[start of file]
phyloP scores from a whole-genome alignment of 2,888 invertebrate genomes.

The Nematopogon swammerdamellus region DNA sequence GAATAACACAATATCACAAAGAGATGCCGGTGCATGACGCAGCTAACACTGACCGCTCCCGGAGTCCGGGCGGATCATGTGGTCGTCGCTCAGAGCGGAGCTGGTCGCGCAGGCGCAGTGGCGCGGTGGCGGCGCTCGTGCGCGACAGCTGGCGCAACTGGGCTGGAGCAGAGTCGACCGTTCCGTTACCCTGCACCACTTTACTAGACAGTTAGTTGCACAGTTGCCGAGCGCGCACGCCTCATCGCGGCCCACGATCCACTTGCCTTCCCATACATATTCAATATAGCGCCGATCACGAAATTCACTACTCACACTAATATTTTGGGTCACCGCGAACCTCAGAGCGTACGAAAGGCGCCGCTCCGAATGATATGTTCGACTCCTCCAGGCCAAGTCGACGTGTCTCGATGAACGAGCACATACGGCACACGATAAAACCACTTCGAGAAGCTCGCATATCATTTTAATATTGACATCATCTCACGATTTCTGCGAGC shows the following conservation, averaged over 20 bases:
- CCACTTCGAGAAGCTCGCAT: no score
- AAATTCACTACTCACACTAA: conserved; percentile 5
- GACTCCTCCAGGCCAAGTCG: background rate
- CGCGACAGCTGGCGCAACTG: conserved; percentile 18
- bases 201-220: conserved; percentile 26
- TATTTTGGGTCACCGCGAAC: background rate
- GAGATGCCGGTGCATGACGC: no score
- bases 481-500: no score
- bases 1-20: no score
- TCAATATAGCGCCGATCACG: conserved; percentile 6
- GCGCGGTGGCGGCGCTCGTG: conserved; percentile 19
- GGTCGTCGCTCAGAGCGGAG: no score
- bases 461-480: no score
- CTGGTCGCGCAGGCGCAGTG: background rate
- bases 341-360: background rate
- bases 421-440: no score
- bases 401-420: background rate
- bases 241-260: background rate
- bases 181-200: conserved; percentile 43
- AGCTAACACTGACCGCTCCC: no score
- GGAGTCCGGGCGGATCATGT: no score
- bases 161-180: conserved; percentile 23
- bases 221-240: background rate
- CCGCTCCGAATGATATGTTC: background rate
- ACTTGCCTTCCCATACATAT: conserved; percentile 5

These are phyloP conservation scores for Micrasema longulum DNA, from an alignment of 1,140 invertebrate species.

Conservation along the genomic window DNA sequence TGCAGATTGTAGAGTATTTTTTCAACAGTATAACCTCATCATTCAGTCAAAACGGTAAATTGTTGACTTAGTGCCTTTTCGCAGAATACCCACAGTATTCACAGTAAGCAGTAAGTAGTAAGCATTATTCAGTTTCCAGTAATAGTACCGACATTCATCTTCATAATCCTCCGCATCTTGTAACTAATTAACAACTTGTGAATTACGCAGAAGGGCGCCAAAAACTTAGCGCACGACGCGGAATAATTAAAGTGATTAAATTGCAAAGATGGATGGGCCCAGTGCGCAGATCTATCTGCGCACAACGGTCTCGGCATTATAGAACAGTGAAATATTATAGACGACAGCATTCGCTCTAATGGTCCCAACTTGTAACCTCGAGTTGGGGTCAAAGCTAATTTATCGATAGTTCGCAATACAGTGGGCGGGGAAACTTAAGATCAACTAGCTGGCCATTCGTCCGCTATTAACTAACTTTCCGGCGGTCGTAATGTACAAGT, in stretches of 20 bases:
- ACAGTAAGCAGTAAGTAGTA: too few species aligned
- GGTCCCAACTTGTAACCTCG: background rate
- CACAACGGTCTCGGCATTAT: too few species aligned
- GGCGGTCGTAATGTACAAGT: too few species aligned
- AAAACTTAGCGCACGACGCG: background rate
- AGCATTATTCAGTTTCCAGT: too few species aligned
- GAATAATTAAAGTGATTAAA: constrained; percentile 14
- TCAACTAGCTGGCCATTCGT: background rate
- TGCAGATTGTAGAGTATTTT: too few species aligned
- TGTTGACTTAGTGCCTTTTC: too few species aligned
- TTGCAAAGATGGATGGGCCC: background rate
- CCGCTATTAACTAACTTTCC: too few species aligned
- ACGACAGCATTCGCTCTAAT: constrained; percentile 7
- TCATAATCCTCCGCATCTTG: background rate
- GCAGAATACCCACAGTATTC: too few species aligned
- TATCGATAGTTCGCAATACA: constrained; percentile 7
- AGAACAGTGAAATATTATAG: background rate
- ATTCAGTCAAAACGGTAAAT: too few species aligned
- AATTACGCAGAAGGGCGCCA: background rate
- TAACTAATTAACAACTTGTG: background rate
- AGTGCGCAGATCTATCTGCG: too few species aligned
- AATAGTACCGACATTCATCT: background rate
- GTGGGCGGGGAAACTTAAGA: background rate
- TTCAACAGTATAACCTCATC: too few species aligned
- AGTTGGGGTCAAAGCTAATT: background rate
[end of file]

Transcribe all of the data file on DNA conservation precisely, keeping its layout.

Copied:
phyloP scores from a whole-genome alignment of 2,888 invertebrate genomes.

The Nematopogon swammerdamellus region DNA sequence GAATAACACAATATCACAAAGAGATGCCGGTGCATGACGCAGCTAACACTGACCGCTCCCGGAGTCCGGGCGGATCATGTGGTCGTCGCTCAGAGCGGAGCTGGTCGCGCAGGCGCAGTGGCGCGGTGGCGGCGCTCGTGCGCGACAGCTGGCGCAACTGGGCTGGAGCAGAGTCGACCGTTCCGTTACCCTGCACCACTTTACTAGACAGTTAGTTGCACAGTTGCCGAGCGCGCACGCCTCATCGCGGCCCACGATCCACTTGCCTTCCCATACATATTCAATATAGCGCCGATCACGAAATTCACTACTCACACTAATATTTTGGGTCACCGCGAACCTCAGAGCGTACGAAAGGCGCCGCTCCGAATGATATGTTCGACTCCTCCAGGCCAAGTCGACGTGTCTCGATGAACGAGCACATACGGCACACGATAAAACCACTTCGAGAAGCTCGCATATCATTTTAATATTGACATCATCTCACGATTTCTGCGAGC shows the following conservation, averaged over 20 bases:
- CCACTTCGAGAAGCTCGCAT: no score
- AAATTCACTACTCACACTAA: conserved; percentile 5
- GACTCCTCCAGGCCAAGTCG: background rate
- CGCGACAGCTGGCGCAACTG: conserved; percentile 18
- bases 201-220: conserved; percentile 26
- TATTTTGGGTCACCGCGAAC: background rate
- GAGATGCCGGTGCATGACGC: no score
- bases 481-500: no score
- bases 1-20: no score
- TCAATATAGCGCCGATCACG: conserved; percentile 6
- GCGCGGTGGCGGCGCTCGTG: conserved; percentile 19
- GGTCGTCGCTCAGAGCGGAG: no score
- bases 461-480: no score
- CTGGTCGCGCAGGCGCAGTG: background rate
- bases 341-360: background rate
- bases 421-440: no score
- bases 401-420: background rate
- bases 241-260: background rate
- bases 181-200: conserved; percentile 43
- AGCTAACACTGACCGCTCCC: no score
- GGAGTCCGGGCGGATCATGT: no score
- bases 161-180: conserved; percentile 23
- bases 221-240: background rate
- CCGCTCCGAATGATATGTTC: background rate
- ACTTGCCTTCCCATACATAT: conserved; percentile 5

These are phyloP conservation scores for Micrasema longulum DNA, from an alignment of 1,140 invertebrate species.

Conservation along the genomic window DNA sequence TGCAGATTGTAGAGTATTTTTTCAACAGTATAACCTCATCATTCAGTCAAAACGGTAAATTGTTGACTTAGTGCCTTTTCGCAGAATACCCACAGTATTCACAGTAAGCAGTAAGTAGTAAGCATTATTCAGTTTCCAGTAATAGTACCGACATTCATCTTCATAATCCTCCGCATCTTGTAACTAATTAACAACTTGTGAATTACGCAGAAGGGCGCCAAAAACTTAGCGCACGACGCGGAATAATTAAAGTGATTAAATTGCAAAGATGGATGGGCCCAGTGCGCAGATCTATCTGCGCACAACGGTCTCGGCATTATAGAACAGTGAAATATTATAGACGACAGCATTCGCTCTAATGGTCCCAACTTGTAACCTCGAGTTGGGGTCAAAGCTAATTTATCGATAGTTCGCAATACAGTGGGCGGGGAAACTTAAGATCAACTAGCTGGCCATTCGTCCGCTATTAACTAACTTTCCGGCGGTCGTAATGTACAAGT, in stretches of 20 bases:
- ACAGTAAGCAGTAAGTAGTA: too few species aligned
- GGTCCCAACTTGTAACCTCG: background rate
- CACAACGGTCTCGGCATTAT: too few species aligned
- GGCGGTCGTAATGTACAAGT: too few species aligned
- AAAACTTAGCGCACGACGCG: background rate
- AGCATTATTCAGTTTCCAGT: too few species aligned
- GAATAATTAAAGTGATTAAA: constrained; percentile 14
- TCAACTAGCTGGCCATTCGT: background rate
- TGCAGATTGTAGAGTATTTT: too few species aligned
- TGTTGACTTAGTGCCTTTTC: too few species aligned
- TTGCAAAGATGGATGGGCCC: background rate
- CCGCTATTAACTAACTTTCC: too few species aligned
- ACGACAGCATTCGCTCTAAT: constrained; percentile 7
- TCATAATCCTCCGCATCTTG: background rate
- GCAGAATACCCACAGTATTC: too few species aligned
- TATCGATAGTTCGCAATACA: constrained; percentile 7
- AGAACAGTGAAATATTATAG: background rate
- ATTCAGTCAAAACGGTAAAT: too few species aligned
- AATTACGCAGAAGGGCGCCA: background rate
- TAACTAATTAACAACTTGTG: background rate
- AGTGCGCAGATCTATCTGCG: too few species aligned
- AATAGTACCGACATTCATCT: background rate
- GTGGGCGGGGAAACTTAAGA: background rate
- TTCAACAGTATAACCTCATC: too few species aligned
- AGTTGGGGTCAAAGCTAATT: background rate